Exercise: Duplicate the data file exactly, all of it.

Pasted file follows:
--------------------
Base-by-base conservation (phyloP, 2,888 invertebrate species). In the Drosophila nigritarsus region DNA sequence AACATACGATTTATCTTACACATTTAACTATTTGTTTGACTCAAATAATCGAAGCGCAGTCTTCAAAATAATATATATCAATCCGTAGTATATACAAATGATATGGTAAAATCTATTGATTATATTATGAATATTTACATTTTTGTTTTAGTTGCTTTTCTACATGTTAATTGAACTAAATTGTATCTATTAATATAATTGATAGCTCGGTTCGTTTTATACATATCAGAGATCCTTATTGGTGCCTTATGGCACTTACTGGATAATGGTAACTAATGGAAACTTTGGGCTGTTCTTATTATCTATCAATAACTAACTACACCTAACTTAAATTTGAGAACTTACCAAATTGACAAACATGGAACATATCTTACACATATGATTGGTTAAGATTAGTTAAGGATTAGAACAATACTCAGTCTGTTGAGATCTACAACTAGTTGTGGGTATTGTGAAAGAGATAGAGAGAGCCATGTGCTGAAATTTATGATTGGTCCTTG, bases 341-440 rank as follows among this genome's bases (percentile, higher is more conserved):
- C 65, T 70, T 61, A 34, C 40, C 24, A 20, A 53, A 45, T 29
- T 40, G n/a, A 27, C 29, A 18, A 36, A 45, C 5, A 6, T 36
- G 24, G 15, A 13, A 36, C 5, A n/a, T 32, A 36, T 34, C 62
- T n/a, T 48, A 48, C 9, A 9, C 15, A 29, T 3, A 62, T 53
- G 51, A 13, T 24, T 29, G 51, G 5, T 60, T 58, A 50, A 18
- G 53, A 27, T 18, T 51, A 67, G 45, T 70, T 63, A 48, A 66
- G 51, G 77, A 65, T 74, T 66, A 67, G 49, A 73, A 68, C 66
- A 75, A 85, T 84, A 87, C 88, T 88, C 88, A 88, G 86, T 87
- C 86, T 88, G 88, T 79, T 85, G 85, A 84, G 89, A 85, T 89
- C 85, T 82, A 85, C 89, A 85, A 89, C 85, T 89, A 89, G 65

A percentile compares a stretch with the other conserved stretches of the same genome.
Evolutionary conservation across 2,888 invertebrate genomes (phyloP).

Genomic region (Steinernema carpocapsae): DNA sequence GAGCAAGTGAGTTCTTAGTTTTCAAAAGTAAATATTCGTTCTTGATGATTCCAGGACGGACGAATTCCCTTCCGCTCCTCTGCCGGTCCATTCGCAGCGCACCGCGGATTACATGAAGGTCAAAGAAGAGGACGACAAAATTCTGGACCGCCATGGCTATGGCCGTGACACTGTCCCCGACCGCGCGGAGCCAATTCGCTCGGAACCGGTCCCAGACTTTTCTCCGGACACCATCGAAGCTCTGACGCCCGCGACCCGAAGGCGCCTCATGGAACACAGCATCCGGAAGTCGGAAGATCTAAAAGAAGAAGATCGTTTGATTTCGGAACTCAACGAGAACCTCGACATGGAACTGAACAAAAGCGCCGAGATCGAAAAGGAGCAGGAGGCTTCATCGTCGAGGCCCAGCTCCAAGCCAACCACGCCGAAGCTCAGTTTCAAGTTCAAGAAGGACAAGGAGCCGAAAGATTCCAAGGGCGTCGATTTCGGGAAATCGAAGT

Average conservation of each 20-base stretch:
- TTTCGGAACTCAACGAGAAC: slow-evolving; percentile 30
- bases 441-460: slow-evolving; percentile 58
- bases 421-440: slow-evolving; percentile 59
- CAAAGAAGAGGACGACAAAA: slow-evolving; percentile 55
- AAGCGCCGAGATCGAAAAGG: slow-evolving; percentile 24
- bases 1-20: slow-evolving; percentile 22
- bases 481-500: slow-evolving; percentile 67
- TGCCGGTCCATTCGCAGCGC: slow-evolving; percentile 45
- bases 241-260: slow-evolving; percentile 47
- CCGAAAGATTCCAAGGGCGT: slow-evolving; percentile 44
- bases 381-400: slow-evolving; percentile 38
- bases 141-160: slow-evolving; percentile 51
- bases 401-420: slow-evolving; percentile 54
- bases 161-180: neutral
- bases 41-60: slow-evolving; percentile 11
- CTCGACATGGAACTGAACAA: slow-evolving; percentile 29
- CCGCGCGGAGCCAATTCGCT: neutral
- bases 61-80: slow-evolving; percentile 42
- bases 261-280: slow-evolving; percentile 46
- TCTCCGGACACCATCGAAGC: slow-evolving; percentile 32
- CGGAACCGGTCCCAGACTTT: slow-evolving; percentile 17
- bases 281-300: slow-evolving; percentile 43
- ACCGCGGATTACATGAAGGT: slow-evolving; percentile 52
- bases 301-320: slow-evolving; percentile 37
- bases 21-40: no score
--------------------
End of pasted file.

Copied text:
Base-by-base conservation (phyloP, 2,888 invertebrate species). In the Drosophila nigritarsus region DNA sequence AACATACGATTTATCTTACACATTTAACTATTTGTTTGACTCAAATAATCGAAGCGCAGTCTTCAAAATAATATATATCAATCCGTAGTATATACAAATGATATGGTAAAATCTATTGATTATATTATGAATATTTACATTTTTGTTTTAGTTGCTTTTCTACATGTTAATTGAACTAAATTGTATCTATTAATATAATTGATAGCTCGGTTCGTTTTATACATATCAGAGATCCTTATTGGTGCCTTATGGCACTTACTGGATAATGGTAACTAATGGAAACTTTGGGCTGTTCTTATTATCTATCAATAACTAACTACACCTAACTTAAATTTGAGAACTTACCAAATTGACAAACATGGAACATATCTTACACATATGATTGGTTAAGATTAGTTAAGGATTAGAACAATACTCAGTCTGTTGAGATCTACAACTAGTTGTGGGTATTGTGAAAGAGATAGAGAGAGCCATGTGCTGAAATTTATGATTGGTCCTTG, bases 341-440 rank as follows among this genome's bases (percentile, higher is more conserved):
- C 65, T 70, T 61, A 34, C 40, C 24, A 20, A 53, A 45, T 29
- T 40, G n/a, A 27, C 29, A 18, A 36, A 45, C 5, A 6, T 36
- G 24, G 15, A 13, A 36, C 5, A n/a, T 32, A 36, T 34, C 62
- T n/a, T 48, A 48, C 9, A 9, C 15, A 29, T 3, A 62, T 53
- G 51, A 13, T 24, T 29, G 51, G 5, T 60, T 58, A 50, A 18
- G 53, A 27, T 18, T 51, A 67, G 45, T 70, T 63, A 48, A 66
- G 51, G 77, A 65, T 74, T 66, A 67, G 49, A 73, A 68, C 66
- A 75, A 85, T 84, A 87, C 88, T 88, C 88, A 88, G 86, T 87
- C 86, T 88, G 88, T 79, T 85, G 85, A 84, G 89, A 85, T 89
- C 85, T 82, A 85, C 89, A 85, A 89, C 85, T 89, A 89, G 65

A percentile compares a stretch with the other conserved stretches of the same genome.
Evolutionary conservation across 2,888 invertebrate genomes (phyloP).

Genomic region (Steinernema carpocapsae): DNA sequence GAGCAAGTGAGTTCTTAGTTTTCAAAAGTAAATATTCGTTCTTGATGATTCCAGGACGGACGAATTCCCTTCCGCTCCTCTGCCGGTCCATTCGCAGCGCACCGCGGATTACATGAAGGTCAAAGAAGAGGACGACAAAATTCTGGACCGCCATGGCTATGGCCGTGACACTGTCCCCGACCGCGCGGAGCCAATTCGCTCGGAACCGGTCCCAGACTTTTCTCCGGACACCATCGAAGCTCTGACGCCCGCGACCCGAAGGCGCCTCATGGAACACAGCATCCGGAAGTCGGAAGATCTAAAAGAAGAAGATCGTTTGATTTCGGAACTCAACGAGAACCTCGACATGGAACTGAACAAAAGCGCCGAGATCGAAAAGGAGCAGGAGGCTTCATCGTCGAGGCCCAGCTCCAAGCCAACCACGCCGAAGCTCAGTTTCAAGTTCAAGAAGGACAAGGAGCCGAAAGATTCCAAGGGCGTCGATTTCGGGAAATCGAAGT

Average conservation of each 20-base stretch:
- TTTCGGAACTCAACGAGAAC: slow-evolving; percentile 30
- bases 441-460: slow-evolving; percentile 58
- bases 421-440: slow-evolving; percentile 59
- CAAAGAAGAGGACGACAAAA: slow-evolving; percentile 55
- AAGCGCCGAGATCGAAAAGG: slow-evolving; percentile 24
- bases 1-20: slow-evolving; percentile 22
- bases 481-500: slow-evolving; percentile 67
- TGCCGGTCCATTCGCAGCGC: slow-evolving; percentile 45
- bases 241-260: slow-evolving; percentile 47
- CCGAAAGATTCCAAGGGCGT: slow-evolving; percentile 44
- bases 381-400: slow-evolving; percentile 38
- bases 141-160: slow-evolving; percentile 51
- bases 401-420: slow-evolving; percentile 54
- bases 161-180: neutral
- bases 41-60: slow-evolving; percentile 11
- CTCGACATGGAACTGAACAA: slow-evolving; percentile 29
- CCGCGCGGAGCCAATTCGCT: neutral
- bases 61-80: slow-evolving; percentile 42
- bases 261-280: slow-evolving; percentile 46
- TCTCCGGACACCATCGAAGC: slow-evolving; percentile 32
- CGGAACCGGTCCCAGACTTT: slow-evolving; percentile 17
- bases 281-300: slow-evolving; percentile 43
- ACCGCGGATTACATGAAGGT: slow-evolving; percentile 52
- bases 301-320: slow-evolving; percentile 37
- bases 21-40: no score